There was significantly higher foreign selling on DFM during February, March and April, with March seeing a record shortfall in investments, equal to about Dh764 million. During April, the deficit was Dh206 million.
The latest round of foreign selloff resonates with the panic global investors were experiencing as a result of the coronavirus outbreak, and also how markets such as the UAE, like others in the GCC region, can stand to lose significantly.
The COVID-19 spread saw investor panic peaking in March when stocks markets worldwide recorded their worst ever selloff in decades. Although the virus remains rampant, global stocks seemed to have priced in the chaos with the March crash.
At the time when overseas foreign investors pulled back their exposures in local markets, UAE nationals took advantage and stayed put, broadening their exposure by buying back all that was sold – as is the norm.
Dubai Financial Market until now had seen consistent foreign buying. Since January 2019, foreign investors bought Dh36.7 billion in stocks, while selling shares worth Dh34.5 billion.
Official stats did point out a 20 per cent increase in the value of foreign investors trading in the Abu Dhabi and Dubai markets in 2019. The net investments of non-Arab foreign investors in the UAE’s financial markets doubled 11 times in 2019, to Dh12.5 billion.
But little did markets know then the COVID-19 crisis would catch up and lead to biggest foreign selloff – triggering a decline of over Dh650 million since the start of the year. Although the historical figures indicate overseas interest will remain, the question is how much.
The Dubai government’s buyout of a most liquid stock - DP World – was widely considered a blow to a market where liquidity is already thin and seemed to contradict the government’s strategy of positioning itself as a destination for international investors.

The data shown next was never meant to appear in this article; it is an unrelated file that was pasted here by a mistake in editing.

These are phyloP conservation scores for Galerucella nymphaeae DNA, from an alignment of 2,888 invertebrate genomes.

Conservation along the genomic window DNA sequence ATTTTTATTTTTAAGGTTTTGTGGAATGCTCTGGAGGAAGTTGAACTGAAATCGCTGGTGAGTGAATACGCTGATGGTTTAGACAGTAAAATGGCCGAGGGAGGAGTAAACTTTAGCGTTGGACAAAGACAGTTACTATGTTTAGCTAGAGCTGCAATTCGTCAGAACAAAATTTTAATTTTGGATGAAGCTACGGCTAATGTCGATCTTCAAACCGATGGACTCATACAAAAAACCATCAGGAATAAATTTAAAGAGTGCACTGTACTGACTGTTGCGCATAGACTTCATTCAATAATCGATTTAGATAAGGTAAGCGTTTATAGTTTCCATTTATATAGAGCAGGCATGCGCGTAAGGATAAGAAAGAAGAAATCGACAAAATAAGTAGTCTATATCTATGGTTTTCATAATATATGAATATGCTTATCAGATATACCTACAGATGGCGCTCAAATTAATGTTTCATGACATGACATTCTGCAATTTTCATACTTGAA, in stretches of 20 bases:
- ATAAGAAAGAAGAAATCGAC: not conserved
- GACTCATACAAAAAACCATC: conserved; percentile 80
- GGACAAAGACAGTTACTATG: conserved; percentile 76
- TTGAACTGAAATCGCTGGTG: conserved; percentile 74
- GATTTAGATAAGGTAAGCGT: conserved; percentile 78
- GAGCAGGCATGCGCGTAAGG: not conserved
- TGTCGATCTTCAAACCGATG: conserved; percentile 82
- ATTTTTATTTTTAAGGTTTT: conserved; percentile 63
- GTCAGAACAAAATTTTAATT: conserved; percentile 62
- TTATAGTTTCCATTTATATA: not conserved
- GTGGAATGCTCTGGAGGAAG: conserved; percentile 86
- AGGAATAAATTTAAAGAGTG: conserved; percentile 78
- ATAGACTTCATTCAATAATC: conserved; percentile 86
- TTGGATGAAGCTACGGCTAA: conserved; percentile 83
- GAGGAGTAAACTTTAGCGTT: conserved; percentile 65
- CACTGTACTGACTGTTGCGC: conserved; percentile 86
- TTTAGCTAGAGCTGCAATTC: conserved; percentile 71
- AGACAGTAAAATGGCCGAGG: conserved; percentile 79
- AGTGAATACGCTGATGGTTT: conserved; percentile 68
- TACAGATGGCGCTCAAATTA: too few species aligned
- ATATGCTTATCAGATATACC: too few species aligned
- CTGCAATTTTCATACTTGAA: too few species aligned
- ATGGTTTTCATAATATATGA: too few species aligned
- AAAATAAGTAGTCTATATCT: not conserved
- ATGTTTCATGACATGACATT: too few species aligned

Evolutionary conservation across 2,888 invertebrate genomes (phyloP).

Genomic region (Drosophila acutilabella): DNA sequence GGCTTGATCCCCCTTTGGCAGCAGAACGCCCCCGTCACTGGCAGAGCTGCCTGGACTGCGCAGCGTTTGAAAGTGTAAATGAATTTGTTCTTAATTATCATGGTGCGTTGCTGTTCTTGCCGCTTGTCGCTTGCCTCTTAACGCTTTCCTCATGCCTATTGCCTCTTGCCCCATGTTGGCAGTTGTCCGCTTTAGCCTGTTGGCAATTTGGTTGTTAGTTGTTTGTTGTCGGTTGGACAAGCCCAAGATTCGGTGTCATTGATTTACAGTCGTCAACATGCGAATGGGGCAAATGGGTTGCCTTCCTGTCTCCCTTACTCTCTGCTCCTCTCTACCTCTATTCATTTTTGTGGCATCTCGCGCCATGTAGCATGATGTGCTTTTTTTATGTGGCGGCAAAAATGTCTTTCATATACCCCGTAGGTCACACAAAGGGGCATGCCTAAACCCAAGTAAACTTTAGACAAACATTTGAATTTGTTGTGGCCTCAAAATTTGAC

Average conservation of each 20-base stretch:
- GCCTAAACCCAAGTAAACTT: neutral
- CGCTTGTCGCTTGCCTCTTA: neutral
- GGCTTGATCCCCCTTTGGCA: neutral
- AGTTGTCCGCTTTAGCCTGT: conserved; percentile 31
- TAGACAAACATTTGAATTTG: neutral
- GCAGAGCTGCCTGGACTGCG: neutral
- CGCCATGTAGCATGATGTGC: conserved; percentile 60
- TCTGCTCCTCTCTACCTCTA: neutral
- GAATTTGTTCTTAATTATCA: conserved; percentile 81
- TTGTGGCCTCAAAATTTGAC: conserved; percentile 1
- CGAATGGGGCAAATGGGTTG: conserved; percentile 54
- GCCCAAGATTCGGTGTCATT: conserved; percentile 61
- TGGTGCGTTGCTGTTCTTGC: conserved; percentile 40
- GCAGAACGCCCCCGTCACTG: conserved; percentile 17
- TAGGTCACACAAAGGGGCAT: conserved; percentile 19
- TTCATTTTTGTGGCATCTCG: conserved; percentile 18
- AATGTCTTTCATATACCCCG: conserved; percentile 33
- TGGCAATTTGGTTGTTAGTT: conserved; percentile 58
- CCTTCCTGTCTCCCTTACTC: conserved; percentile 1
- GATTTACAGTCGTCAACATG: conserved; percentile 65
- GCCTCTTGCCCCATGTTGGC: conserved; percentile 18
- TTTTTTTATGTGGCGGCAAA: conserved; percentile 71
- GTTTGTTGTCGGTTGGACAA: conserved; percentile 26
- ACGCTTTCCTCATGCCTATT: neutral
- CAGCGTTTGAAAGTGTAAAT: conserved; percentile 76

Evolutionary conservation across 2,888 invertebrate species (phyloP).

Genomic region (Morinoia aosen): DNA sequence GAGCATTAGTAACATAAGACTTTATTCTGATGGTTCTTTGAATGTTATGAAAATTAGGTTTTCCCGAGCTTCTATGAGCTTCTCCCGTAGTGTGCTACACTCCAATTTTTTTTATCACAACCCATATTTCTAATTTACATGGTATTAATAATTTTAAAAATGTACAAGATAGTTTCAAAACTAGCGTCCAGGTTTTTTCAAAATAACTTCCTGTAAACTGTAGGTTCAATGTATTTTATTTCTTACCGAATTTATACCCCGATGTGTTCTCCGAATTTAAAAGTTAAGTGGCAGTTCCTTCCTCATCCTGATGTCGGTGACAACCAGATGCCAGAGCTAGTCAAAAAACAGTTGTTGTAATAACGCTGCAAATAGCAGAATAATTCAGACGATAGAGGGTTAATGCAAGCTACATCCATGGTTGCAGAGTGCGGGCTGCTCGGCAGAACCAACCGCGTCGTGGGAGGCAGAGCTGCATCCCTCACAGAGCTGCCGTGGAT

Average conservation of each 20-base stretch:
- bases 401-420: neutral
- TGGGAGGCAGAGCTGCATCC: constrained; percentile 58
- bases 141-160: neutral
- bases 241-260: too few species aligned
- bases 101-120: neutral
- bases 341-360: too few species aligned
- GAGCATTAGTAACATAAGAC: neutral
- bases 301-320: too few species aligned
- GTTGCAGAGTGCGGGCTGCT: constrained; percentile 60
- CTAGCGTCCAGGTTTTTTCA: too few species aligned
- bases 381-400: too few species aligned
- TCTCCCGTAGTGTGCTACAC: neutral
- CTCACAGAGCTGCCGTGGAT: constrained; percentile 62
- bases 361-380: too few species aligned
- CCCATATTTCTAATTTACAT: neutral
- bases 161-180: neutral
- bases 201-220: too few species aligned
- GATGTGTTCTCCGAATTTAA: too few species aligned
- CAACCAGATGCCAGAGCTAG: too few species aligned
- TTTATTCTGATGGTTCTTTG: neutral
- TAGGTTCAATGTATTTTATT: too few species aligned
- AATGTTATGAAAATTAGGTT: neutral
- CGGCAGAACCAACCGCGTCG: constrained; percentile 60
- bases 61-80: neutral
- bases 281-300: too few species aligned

It is also a good example of why market watchers think global fund managers will stay clear of Gulf equities, despite the inclusion of UAE and Saudi Arabia in the MSCI Emerging Market Indices. At the time, it was seen as a huge positive because of the funds it was expected to bring in.
Further billions in shortfall?
It has been reported that even after billions of dollars of passive inflows and the world’s largest IPO (that of Saudi Aramco), there is still a shortfall of $70 billion needed to bring funds up to market weight on Gulf equities.
However, even as global funds are still underweight on Gulf equities, analysts are confident that the UAE is making progress in deepening markets. Valecha expressed optimism saying that there are some signs of a turnaround with big institutional investors entering the scene.
According to available information, Lemanik Asset Management, Pictet Asset Management, Fidelity Investments, Ashmore and Schroder Investment are some of the recent investors in Emirates NBD.
Also, despite the real estate turmoil, Ashmore increased its stake in Emaar DB recently, and Schroder and Eaton Vance made recent purchases in Air Arabia, while Victory Capital Management has taken a stake in Tabreed, Valecha noted.
Source: Gulf News